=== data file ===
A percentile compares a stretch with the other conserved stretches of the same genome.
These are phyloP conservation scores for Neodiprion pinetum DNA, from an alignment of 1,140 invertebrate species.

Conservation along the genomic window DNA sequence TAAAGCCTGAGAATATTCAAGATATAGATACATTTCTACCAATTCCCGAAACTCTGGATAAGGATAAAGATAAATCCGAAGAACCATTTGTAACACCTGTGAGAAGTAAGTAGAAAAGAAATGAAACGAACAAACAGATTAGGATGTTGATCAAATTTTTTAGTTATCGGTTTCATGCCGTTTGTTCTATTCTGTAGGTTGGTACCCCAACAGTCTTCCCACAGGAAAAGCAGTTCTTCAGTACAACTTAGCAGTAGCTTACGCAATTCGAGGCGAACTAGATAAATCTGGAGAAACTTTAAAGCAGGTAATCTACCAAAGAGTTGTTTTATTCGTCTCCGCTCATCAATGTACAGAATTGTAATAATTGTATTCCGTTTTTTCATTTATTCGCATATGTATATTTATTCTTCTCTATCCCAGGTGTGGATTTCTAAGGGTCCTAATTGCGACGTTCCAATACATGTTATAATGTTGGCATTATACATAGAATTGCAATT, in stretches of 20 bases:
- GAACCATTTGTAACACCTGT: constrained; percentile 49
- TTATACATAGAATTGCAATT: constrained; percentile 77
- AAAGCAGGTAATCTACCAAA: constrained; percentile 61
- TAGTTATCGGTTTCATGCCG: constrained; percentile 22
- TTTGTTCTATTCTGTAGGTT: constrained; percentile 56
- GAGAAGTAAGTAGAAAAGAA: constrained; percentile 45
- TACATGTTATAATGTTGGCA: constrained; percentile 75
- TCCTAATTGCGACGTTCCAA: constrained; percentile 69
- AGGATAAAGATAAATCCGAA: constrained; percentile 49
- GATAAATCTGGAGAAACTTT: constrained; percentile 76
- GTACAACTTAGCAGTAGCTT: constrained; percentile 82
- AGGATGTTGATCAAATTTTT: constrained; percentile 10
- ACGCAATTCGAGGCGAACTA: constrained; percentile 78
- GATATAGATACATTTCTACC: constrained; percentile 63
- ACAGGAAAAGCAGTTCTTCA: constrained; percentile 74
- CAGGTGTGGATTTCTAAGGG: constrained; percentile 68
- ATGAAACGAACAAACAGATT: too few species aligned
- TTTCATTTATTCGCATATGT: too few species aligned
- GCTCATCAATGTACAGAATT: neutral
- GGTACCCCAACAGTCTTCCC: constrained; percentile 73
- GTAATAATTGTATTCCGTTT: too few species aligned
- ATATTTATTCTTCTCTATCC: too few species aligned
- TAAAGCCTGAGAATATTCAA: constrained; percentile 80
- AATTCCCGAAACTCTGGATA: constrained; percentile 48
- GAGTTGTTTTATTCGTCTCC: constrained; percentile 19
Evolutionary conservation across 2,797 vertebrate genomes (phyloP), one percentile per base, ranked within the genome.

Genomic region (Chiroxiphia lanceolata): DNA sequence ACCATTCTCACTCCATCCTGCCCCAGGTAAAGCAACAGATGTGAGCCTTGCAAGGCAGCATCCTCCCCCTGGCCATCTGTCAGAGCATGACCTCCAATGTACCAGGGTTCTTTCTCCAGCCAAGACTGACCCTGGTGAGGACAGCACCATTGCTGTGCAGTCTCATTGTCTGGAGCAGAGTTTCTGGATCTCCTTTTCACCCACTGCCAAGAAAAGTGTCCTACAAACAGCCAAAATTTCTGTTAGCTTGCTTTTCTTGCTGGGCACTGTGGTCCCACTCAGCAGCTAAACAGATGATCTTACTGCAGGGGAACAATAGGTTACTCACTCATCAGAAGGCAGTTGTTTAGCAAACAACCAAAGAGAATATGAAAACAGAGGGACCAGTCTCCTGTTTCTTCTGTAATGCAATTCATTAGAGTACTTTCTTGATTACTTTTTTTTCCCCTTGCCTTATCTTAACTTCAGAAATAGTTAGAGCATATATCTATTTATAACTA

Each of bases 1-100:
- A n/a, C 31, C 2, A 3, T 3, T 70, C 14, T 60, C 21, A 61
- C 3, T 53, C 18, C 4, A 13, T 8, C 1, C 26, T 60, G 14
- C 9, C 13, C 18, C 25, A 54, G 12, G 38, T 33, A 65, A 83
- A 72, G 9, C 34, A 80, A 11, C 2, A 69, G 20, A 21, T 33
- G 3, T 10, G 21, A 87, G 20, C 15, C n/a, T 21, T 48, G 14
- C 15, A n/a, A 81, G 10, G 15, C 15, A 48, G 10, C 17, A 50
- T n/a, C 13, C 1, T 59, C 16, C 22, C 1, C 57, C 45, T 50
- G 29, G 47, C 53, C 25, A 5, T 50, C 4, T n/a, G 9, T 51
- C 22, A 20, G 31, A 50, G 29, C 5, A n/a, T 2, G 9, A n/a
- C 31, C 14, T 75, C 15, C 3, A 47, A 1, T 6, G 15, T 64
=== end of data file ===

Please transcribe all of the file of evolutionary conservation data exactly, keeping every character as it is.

A percentile compares a stretch with the other conserved stretches of the same genome.
These are phyloP conservation scores for Neodiprion pinetum DNA, from an alignment of 1,140 invertebrate species.

Conservation along the genomic window DNA sequence TAAAGCCTGAGAATATTCAAGATATAGATACATTTCTACCAATTCCCGAAACTCTGGATAAGGATAAAGATAAATCCGAAGAACCATTTGTAACACCTGTGAGAAGTAAGTAGAAAAGAAATGAAACGAACAAACAGATTAGGATGTTGATCAAATTTTTTAGTTATCGGTTTCATGCCGTTTGTTCTATTCTGTAGGTTGGTACCCCAACAGTCTTCCCACAGGAAAAGCAGTTCTTCAGTACAACTTAGCAGTAGCTTACGCAATTCGAGGCGAACTAGATAAATCTGGAGAAACTTTAAAGCAGGTAATCTACCAAAGAGTTGTTTTATTCGTCTCCGCTCATCAATGTACAGAATTGTAATAATTGTATTCCGTTTTTTCATTTATTCGCATATGTATATTTATTCTTCTCTATCCCAGGTGTGGATTTCTAAGGGTCCTAATTGCGACGTTCCAATACATGTTATAATGTTGGCATTATACATAGAATTGCAATT, in stretches of 20 bases:
- GAACCATTTGTAACACCTGT: constrained; percentile 49
- TTATACATAGAATTGCAATT: constrained; percentile 77
- AAAGCAGGTAATCTACCAAA: constrained; percentile 61
- TAGTTATCGGTTTCATGCCG: constrained; percentile 22
- TTTGTTCTATTCTGTAGGTT: constrained; percentile 56
- GAGAAGTAAGTAGAAAAGAA: constrained; percentile 45
- TACATGTTATAATGTTGGCA: constrained; percentile 75
- TCCTAATTGCGACGTTCCAA: constrained; percentile 69
- AGGATAAAGATAAATCCGAA: constrained; percentile 49
- GATAAATCTGGAGAAACTTT: constrained; percentile 76
- GTACAACTTAGCAGTAGCTT: constrained; percentile 82
- AGGATGTTGATCAAATTTTT: constrained; percentile 10
- ACGCAATTCGAGGCGAACTA: constrained; percentile 78
- GATATAGATACATTTCTACC: constrained; percentile 63
- ACAGGAAAAGCAGTTCTTCA: constrained; percentile 74
- CAGGTGTGGATTTCTAAGGG: constrained; percentile 68
- ATGAAACGAACAAACAGATT: too few species aligned
- TTTCATTTATTCGCATATGT: too few species aligned
- GCTCATCAATGTACAGAATT: neutral
- GGTACCCCAACAGTCTTCCC: constrained; percentile 73
- GTAATAATTGTATTCCGTTT: too few species aligned
- ATATTTATTCTTCTCTATCC: too few species aligned
- TAAAGCCTGAGAATATTCAA: constrained; percentile 80
- AATTCCCGAAACTCTGGATA: constrained; percentile 48
- GAGTTGTTTTATTCGTCTCC: constrained; percentile 19
Evolutionary conservation across 2,797 vertebrate genomes (phyloP), one percentile per base, ranked within the genome.

Genomic region (Chiroxiphia lanceolata): DNA sequence ACCATTCTCACTCCATCCTGCCCCAGGTAAAGCAACAGATGTGAGCCTTGCAAGGCAGCATCCTCCCCCTGGCCATCTGTCAGAGCATGACCTCCAATGTACCAGGGTTCTTTCTCCAGCCAAGACTGACCCTGGTGAGGACAGCACCATTGCTGTGCAGTCTCATTGTCTGGAGCAGAGTTTCTGGATCTCCTTTTCACCCACTGCCAAGAAAAGTGTCCTACAAACAGCCAAAATTTCTGTTAGCTTGCTTTTCTTGCTGGGCACTGTGGTCCCACTCAGCAGCTAAACAGATGATCTTACTGCAGGGGAACAATAGGTTACTCACTCATCAGAAGGCAGTTGTTTAGCAAACAACCAAAGAGAATATGAAAACAGAGGGACCAGTCTCCTGTTTCTTCTGTAATGCAATTCATTAGAGTACTTTCTTGATTACTTTTTTTTCCCCTTGCCTTATCTTAACTTCAGAAATAGTTAGAGCATATATCTATTTATAACTA

Each of bases 1-100:
- A n/a, C 31, C 2, A 3, T 3, T 70, C 14, T 60, C 21, A 61
- C 3, T 53, C 18, C 4, A 13, T 8, C 1, C 26, T 60, G 14
- C 9, C 13, C 18, C 25, A 54, G 12, G 38, T 33, A 65, A 83
- A 72, G 9, C 34, A 80, A 11, C 2, A 69, G 20, A 21, T 33
- G 3, T 10, G 21, A 87, G 20, C 15, C n/a, T 21, T 48, G 14
- C 15, A n/a, A 81, G 10, G 15, C 15, A 48, G 10, C 17, A 50
- T n/a, C 13, C 1, T 59, C 16, C 22, C 1, C 57, C 45, T 50
- G 29, G 47, C 53, C 25, A 5, T 50, C 4, T n/a, G 9, T 51
- C 22, A 20, G 31, A 50, G 29, C 5, A n/a, T 2, G 9, A n/a
- C 31, C 14, T 75, C 15, C 3, A 47, A 1, T 6, G 15, T 64